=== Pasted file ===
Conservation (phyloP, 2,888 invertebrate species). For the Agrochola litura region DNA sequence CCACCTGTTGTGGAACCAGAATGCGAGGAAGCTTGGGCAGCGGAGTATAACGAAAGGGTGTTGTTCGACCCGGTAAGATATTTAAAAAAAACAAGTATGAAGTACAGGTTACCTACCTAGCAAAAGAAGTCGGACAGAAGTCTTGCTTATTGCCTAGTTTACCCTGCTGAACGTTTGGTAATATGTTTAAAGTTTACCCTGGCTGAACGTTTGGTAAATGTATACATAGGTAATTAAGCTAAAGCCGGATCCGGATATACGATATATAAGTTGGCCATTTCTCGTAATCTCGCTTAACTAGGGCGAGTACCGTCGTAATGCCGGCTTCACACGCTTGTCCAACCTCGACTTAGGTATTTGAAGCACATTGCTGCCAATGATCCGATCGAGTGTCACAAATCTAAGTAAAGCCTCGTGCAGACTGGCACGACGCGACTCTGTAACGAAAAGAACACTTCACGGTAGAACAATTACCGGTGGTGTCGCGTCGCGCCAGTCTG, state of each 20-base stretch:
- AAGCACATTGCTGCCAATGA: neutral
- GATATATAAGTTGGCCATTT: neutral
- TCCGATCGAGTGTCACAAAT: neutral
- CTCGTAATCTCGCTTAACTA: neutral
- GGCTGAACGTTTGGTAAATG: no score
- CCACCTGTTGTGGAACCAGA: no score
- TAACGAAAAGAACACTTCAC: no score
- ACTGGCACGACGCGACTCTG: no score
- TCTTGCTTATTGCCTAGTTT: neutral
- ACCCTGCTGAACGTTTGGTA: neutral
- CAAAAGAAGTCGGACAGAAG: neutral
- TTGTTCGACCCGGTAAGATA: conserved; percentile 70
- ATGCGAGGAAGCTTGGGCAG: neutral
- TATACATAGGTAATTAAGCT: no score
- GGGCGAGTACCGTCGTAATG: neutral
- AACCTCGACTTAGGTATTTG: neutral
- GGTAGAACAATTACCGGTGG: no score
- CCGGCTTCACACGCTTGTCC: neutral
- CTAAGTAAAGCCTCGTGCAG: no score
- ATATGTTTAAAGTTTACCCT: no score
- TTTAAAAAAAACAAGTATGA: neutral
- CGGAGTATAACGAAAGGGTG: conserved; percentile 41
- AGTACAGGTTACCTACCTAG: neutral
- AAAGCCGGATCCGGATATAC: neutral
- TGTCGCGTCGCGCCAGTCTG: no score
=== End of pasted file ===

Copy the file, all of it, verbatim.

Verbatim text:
Conservation (phyloP, 2,888 invertebrate species). For the Agrochola litura region DNA sequence CCACCTGTTGTGGAACCAGAATGCGAGGAAGCTTGGGCAGCGGAGTATAACGAAAGGGTGTTGTTCGACCCGGTAAGATATTTAAAAAAAACAAGTATGAAGTACAGGTTACCTACCTAGCAAAAGAAGTCGGACAGAAGTCTTGCTTATTGCCTAGTTTACCCTGCTGAACGTTTGGTAATATGTTTAAAGTTTACCCTGGCTGAACGTTTGGTAAATGTATACATAGGTAATTAAGCTAAAGCCGGATCCGGATATACGATATATAAGTTGGCCATTTCTCGTAATCTCGCTTAACTAGGGCGAGTACCGTCGTAATGCCGGCTTCACACGCTTGTCCAACCTCGACTTAGGTATTTGAAGCACATTGCTGCCAATGATCCGATCGAGTGTCACAAATCTAAGTAAAGCCTCGTGCAGACTGGCACGACGCGACTCTGTAACGAAAAGAACACTTCACGGTAGAACAATTACCGGTGGTGTCGCGTCGCGCCAGTCTG, state of each 20-base stretch:
- AAGCACATTGCTGCCAATGA: neutral
- GATATATAAGTTGGCCATTT: neutral
- TCCGATCGAGTGTCACAAAT: neutral
- CTCGTAATCTCGCTTAACTA: neutral
- GGCTGAACGTTTGGTAAATG: no score
- CCACCTGTTGTGGAACCAGA: no score
- TAACGAAAAGAACACTTCAC: no score
- ACTGGCACGACGCGACTCTG: no score
- TCTTGCTTATTGCCTAGTTT: neutral
- ACCCTGCTGAACGTTTGGTA: neutral
- CAAAAGAAGTCGGACAGAAG: neutral
- TTGTTCGACCCGGTAAGATA: conserved; percentile 70
- ATGCGAGGAAGCTTGGGCAG: neutral
- TATACATAGGTAATTAAGCT: no score
- GGGCGAGTACCGTCGTAATG: neutral
- AACCTCGACTTAGGTATTTG: neutral
- GGTAGAACAATTACCGGTGG: no score
- CCGGCTTCACACGCTTGTCC: neutral
- CTAAGTAAAGCCTCGTGCAG: no score
- ATATGTTTAAAGTTTACCCT: no score
- TTTAAAAAAAACAAGTATGA: neutral
- CGGAGTATAACGAAAGGGTG: conserved; percentile 41
- AGTACAGGTTACCTACCTAG: neutral
- AAAGCCGGATCCGGATATAC: neutral
- TGTCGCGTCGCGCCAGTCTG: no score